It is a tile mihrab from the Karamanoğlu İbrahim Bey Imaret (public kitchen) built in 1432.  The mihrab dates back to circa second half of the 14th century or early 15th century and was made using the a colorful glazing technique which was popular in the early Ottoman era.  This is one instance where I wish I had had my dSLR to take photos with - the file details of the painted tiles would have come up far better.  Oh well.  Still a good memory.

Located across the way from the Tiled Kiosk Museum is the Archaeological Museum.  There are two floors to this building.  On the ground floor are sculptures from the Ancient Age -  from the Archaic Era to the Roman Era.  On the upper floor is the Treasury section, the Non-Islamic and Islamic Coin Cabinets and the Library.  Unfortunately, the section that houses several of the museum's most important artifacts -  the Alexander Sarcophagus, the Sarcophagus of Crying Women and the Sarcophagus of Tabnit was closed.

In many ways, the 2nd floor collection was the most interesting collection but because so much of it reminded me of what we had seen in the National Archaeological Museum in Athens, I lost interest.  So, I just whizzed through.  If I ever come back to Istanbul, I must come back to this place and give it more attention.

The most fascinating set of artifacts I saw was the Palmyran tomb chamber.  The one on display is a reproduction of one that was built by a rich Palmyran family for at least 219 persons. The original tomb is in the Valley of Tombs in Palmyra, but the portraits in the model constructed for the museum are original. The corpses were placed in drawer-like tomb compartments lined up vertically and horizontally.  Limestone slabs, with human busts in high relief and with inscriptions of the person's identity, sealed the openings of the compartments.

One of the panels had been removed to show a human skeleton laid out behind it.

It was a really short visit to the museum but by this time in our trip, we've seen so much historical stuff, we're filled to the brim with seeing artifacts.

Time for a park break.  We'd walked by Gülhane Park three times now.  It was time to actually step foot in it.

At the entrance is a fountain that welcomes visitors to the park.

Gülhane Park was once part of the outer garden of Topkapı Palace but today it's a popular public. park in Istanbul.  The last time I was here was on an early afternoon in early December 2008.  Today, there were maybe a few more leaves on the trees, but otherwise, the park looked and felt the same to me.  I love it here.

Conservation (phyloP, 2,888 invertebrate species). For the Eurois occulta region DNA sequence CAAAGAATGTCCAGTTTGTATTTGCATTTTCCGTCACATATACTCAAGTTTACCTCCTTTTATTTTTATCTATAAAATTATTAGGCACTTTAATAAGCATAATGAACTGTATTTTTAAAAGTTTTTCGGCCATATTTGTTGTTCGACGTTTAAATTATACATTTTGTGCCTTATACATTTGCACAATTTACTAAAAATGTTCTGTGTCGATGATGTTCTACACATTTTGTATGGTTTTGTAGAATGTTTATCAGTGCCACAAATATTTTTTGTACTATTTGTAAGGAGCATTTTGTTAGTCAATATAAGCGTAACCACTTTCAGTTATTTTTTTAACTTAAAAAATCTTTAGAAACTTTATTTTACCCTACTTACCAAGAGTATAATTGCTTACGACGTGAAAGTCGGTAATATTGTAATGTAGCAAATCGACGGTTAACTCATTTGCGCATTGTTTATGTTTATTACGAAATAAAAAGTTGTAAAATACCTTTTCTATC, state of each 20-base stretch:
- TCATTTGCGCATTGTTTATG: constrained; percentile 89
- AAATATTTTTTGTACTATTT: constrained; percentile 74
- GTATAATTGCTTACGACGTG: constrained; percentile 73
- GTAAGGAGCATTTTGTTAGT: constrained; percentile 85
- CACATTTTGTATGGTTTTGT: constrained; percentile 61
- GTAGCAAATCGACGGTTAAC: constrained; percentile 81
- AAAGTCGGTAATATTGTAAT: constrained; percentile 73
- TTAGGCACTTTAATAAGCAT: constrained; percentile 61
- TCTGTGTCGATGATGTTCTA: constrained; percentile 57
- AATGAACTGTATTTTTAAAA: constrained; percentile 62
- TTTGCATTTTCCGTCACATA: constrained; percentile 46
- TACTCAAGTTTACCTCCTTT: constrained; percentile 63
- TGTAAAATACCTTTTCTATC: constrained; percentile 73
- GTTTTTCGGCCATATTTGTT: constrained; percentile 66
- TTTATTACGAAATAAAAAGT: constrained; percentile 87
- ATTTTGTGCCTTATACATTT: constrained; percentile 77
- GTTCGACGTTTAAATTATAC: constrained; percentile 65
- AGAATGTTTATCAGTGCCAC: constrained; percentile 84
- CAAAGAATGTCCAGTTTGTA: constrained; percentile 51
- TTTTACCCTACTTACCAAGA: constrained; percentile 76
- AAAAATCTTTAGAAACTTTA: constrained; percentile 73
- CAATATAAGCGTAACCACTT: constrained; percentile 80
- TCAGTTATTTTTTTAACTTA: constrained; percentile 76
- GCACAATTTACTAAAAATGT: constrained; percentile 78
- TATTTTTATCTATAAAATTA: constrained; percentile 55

Bro wanted to explore the park but I was content to just sit and watch the world go by.  It's so peaceful and quiet here that it was amazing to think that the hustle and bustle of Istanbul was less than 100 feet from where we were sitting.

The welcome fountain at the entrance was not there in 2008 but there were two other fountains - located near the bridges shown in the photo below.  On that day, only one fountain was spouting water.  Today, both fountains were going at it....that is until I wanted to take a photo and then they stopped!  I waited for them to start back up but nothing.  My luck; it has not been good all afternoon!

After our brief respite in the park, we decided to call it a day.  Early for us but I think we were both a bit mentally exhausted from all the sightseeing these past few days.

We went to the Gülhane tram stop.  For some very odd reason, we couldn't find the kiosk to buy our jetons.  We did make it back to Tophane, on the tram, but I won't tell you how.

Before we went back to our apartment, we made a pit stop to one of the local supermarkets.  I wanted to buy some packaged mantı and spinach. We were going to have dinner at home tonight.

Bro did the cooking honors which I appreciated. He did this all the while (jokingly) complaining that he was missing out on having dinner at Özkonak.  We most certainly have enjoyed our meals there not to mention the convenience of not having to cook for ourselves.  I told him we do have one more night to go so perhaps....

Our simple meal of mantı tossed with the sucuk I had bought earlier in the day served with sauteed spinach.

It really was a quiet night for both of us.  Part of me is already sad at the fact that we only have one more day in Istanbul before our month long, amazing odyssey in Greece and Turkey comes to an end.  I don't want to think about it now.  Tomorrow, we have a day trip planned that I'm very much looking forward to.

Goodnight from Istanbul!